Dargaville hikoi planned for Wednesday protesting Kaipara mayor's karakia ban

Kaipara's North Head Lighthouse

The Kaipara District mayor's ban on karakia has prompted the Kaipara community to organise a hīkoi or march for the following week.

Mayor Craig Jepson stopped new Maori ward councillor Pera Paniora from saying a karakia at the start of a council meeting last week.

Later, he told 1News he wanted to lead a council that was secular, inclusive, and treated everyone equally.

He got a strong reaction from Dame Naida Glavish who told she intends to meet embattled Jepson this week to discuss his refusal of karakia.

The Ngāti Whātua o Kaipara chair says the mayor’s response to new councillor Pera Paniora’s requestis putting the council’s relationship with the iwi at risk.

Jepson campaigned on a platform of anti-co governance and led the opposition to his council introducing Māori wards ahead of this year's local body elections.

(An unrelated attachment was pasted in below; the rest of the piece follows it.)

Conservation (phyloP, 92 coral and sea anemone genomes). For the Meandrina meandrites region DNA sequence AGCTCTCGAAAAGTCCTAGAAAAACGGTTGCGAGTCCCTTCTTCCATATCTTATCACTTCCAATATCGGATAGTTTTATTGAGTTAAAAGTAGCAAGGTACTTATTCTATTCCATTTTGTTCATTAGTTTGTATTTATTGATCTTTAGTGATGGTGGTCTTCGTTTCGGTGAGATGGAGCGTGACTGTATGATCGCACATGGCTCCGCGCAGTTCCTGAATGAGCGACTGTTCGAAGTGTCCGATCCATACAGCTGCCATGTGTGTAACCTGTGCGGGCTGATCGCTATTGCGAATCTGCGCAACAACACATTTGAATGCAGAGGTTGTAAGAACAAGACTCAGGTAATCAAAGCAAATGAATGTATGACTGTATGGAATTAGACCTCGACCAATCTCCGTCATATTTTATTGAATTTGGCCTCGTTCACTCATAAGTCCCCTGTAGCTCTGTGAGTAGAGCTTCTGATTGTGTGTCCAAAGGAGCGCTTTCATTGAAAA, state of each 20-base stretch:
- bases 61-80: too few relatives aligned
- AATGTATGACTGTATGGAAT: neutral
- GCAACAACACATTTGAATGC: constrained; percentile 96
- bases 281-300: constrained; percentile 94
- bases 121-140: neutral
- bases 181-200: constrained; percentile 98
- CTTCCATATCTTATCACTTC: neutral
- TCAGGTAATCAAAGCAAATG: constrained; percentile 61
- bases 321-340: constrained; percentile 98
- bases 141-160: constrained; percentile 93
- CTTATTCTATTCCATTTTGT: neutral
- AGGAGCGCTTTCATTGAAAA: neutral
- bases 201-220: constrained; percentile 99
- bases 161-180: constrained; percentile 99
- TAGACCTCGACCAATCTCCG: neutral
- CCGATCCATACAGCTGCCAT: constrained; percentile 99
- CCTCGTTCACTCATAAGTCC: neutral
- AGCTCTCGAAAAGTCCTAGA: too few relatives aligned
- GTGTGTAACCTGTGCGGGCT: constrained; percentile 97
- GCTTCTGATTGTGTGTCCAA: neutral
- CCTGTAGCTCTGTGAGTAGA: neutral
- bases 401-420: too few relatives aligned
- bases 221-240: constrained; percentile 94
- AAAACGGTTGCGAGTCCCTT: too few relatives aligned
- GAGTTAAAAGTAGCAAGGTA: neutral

Hikoi on Wednesday

Glavish is calling for Jepson to step down as mayor, saying he isn’t the right person to advocate and deliver for the people of Kaipara.

The hikoi will be held in Dargaville, where protestors want to voice their disapproval when the council meeting starts at 9.30am.

Dinnie Moeahu, a district councillor for New Plymouth, said the prohibition was entirely inappropriate.

"It's part of who we are as a people. It's our culture, it's not a religion. It's not something that's attached to it, it's just who we are," he said.

"We are in 2022, it's time to walk alongside each other and move on and also respect each other's differences, that's how we move forward together, it's not going back into the dark ages."

Rohan O'Neill-Stevens, the deputy mayor of Nelson, wished to remind the mayor of Kaipara whose land the council buildings were built on.

"The whenua that council meetings are being held on was originally Māori, iwi and hapū whenua. I think anything we can do to acknowledge that, but also to bring in this beautiful cultural aspect that make Aotearoa, Aotearoa, is a good thing."